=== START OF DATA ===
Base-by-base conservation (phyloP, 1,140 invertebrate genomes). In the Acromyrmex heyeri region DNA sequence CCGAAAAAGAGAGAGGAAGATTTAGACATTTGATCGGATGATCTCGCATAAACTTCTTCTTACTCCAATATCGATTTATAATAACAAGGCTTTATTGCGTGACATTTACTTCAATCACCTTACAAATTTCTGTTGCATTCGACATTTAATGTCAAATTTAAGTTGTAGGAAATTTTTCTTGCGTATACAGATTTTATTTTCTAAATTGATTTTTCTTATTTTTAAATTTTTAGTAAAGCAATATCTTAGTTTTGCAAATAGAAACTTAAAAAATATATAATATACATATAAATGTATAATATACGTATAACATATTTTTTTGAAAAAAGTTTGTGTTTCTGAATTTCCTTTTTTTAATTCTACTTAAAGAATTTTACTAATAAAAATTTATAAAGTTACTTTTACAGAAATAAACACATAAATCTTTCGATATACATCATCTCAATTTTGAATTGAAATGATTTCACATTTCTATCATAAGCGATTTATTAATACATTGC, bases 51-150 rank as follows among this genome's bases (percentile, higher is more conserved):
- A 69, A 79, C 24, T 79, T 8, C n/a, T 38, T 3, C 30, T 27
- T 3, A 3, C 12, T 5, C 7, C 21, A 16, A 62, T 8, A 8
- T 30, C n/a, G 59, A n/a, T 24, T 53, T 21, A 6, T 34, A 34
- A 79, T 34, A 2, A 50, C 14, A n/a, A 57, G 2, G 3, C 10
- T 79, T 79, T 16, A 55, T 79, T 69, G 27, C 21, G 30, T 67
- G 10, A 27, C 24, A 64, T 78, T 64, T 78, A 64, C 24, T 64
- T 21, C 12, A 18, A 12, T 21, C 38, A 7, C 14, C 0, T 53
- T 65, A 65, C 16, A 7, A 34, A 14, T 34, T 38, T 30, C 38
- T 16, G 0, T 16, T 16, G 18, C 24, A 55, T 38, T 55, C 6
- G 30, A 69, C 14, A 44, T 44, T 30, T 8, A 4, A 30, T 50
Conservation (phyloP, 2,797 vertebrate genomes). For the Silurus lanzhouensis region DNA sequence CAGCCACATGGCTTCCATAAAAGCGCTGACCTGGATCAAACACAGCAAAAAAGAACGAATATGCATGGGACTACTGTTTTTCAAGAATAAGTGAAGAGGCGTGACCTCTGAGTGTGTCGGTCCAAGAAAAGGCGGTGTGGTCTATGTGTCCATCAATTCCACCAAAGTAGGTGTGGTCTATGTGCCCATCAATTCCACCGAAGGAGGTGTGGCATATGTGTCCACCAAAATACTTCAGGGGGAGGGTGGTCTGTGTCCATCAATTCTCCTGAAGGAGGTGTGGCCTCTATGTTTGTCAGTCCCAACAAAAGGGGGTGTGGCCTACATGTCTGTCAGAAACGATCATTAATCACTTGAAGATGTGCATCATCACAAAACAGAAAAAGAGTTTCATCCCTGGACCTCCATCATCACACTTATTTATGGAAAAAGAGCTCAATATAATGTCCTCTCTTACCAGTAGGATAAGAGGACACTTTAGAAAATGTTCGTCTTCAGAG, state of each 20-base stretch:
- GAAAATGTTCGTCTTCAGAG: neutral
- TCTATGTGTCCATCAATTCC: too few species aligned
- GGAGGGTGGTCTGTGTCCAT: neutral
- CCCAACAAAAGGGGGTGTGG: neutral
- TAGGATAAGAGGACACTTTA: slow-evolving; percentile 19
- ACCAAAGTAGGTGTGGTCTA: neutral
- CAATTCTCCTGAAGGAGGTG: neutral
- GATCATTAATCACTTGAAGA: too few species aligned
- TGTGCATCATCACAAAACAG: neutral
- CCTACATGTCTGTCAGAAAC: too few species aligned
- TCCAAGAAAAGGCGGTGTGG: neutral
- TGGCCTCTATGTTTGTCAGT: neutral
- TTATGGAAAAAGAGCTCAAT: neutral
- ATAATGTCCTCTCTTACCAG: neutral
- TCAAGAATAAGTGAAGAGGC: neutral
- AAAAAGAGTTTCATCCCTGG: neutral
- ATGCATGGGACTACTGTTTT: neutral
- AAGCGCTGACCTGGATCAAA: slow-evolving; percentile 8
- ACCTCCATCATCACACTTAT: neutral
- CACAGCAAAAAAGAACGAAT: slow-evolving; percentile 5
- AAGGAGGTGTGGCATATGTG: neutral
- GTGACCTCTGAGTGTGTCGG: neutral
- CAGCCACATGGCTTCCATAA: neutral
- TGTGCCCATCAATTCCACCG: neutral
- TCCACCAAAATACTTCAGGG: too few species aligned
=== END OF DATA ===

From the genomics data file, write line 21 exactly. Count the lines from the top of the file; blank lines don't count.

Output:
- TGTGCATCATCACAAAACAG: neutral